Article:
1.1 The Problem
The large latency disparity between performing computation at the core and accessing data from off-chip memory is a key impediment to system performance. This problem is known as the “memory wall” [75, 74] and is due to two factors. First, raw main memory access latency has remained roughly constant historically , with the row activation time () decreasing by only 26% from SDR-200 DRAM to DDR3-1333. Second, increasing levels of on-chip shared-resource contention in the multi-core era have further caused the effective latency of accessing memory from on-chip to increase. Examples of this contention include: on-chip interconnect, shared cache, DRAM queue, and DRAM bank contention. Due to these two factors, main memory accesses are a performance bottleneck, particularly for single threaded applications where the reorder buffer (ROB) of a core cannot hide long-latency operations with thread-level parallelism.
Figure 1.1 shows the percentage of total cycles that a 4-wide superscalar out-of-order processor with a 256-operation reorder buffer and 1MB of last level cache (LLC) is stalled and waiting for data from main memory across the SPEC CPU2006 benchmark suite. The applications are sorted from lowest to highest memory intensity and the average instructions per cycle (IPC) of each application is overlaid on top of each bar. Even with an out-of-order processor, the memory intensive applications to the right of zeusmp in Figure 1.1 all have low IPC (generally under 1 instruction/cycle) and all spend over half of their total cycles executing the benchmark stalled waiting for data from main memory. In contrast, the non-memory intensive applications to the left of zeusmp all spend under 20% of total execution time stalled waiting for data from memory and have higher average IPC. This dissertation focuses on accelerating memory intensive applications and the loads that lead to LLC misses which cause the ROB to fill.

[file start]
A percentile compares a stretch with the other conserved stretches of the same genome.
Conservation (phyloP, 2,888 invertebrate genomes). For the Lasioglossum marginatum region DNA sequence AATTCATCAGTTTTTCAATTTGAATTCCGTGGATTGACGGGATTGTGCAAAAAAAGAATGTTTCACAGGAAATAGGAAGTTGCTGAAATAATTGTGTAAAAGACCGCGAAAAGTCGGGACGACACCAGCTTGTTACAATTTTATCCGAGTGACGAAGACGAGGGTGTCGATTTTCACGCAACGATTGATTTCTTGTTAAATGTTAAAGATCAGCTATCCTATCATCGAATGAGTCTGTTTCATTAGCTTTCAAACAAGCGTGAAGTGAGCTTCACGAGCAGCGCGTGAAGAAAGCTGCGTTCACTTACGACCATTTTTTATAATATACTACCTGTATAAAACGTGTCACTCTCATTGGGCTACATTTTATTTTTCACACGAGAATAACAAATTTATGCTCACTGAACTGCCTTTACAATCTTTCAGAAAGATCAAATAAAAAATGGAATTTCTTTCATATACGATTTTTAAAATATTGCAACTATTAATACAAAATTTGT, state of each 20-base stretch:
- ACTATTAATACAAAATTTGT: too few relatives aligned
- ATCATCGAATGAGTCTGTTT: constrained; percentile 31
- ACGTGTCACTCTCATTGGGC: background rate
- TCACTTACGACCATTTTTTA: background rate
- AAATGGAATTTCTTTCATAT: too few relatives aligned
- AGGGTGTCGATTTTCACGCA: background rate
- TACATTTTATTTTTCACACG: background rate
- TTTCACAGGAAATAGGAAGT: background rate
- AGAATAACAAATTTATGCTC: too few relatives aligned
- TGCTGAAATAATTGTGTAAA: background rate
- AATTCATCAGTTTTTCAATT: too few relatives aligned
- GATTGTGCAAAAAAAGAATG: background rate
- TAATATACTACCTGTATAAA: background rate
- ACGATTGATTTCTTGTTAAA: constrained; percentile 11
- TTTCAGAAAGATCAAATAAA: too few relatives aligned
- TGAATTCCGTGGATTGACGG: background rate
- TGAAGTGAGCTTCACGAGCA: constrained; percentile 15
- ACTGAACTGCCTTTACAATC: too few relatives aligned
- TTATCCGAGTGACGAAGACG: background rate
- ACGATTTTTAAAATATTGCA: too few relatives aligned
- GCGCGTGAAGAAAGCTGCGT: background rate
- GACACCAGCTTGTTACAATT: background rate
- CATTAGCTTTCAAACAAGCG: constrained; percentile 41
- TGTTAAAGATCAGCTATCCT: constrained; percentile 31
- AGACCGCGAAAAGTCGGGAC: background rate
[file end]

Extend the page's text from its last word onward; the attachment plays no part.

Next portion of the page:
1.2 Independent vs. Dependent Cache Misses
Before any load instruction can access memory, it requires a memory address. This memory address is generated by a chain of earlier instructions or micro-operations (micro-ops) in the program. One example of an address generation chain is shown in Figure 1.2. A sequence of operations is shown on the left while the dataflow graph of the operations is shown on the right. Operation 0 is a load that uses the value in R8 to access memory and places the result in R1. Operation 1 moves the value in R1 to R9. Operation 2 adds 0x18 to R9 and places the result in R12. Finally, operation 3 uses R12 to access memory and places the result in R10. As R12 is the address that is used to access memory, the only operations that are required to complete before operation 3 can be executed are operations 0, 1, and 2. Therefore, I define the dependence chain for operation 3 as consisting of operations 0, 1, and 2.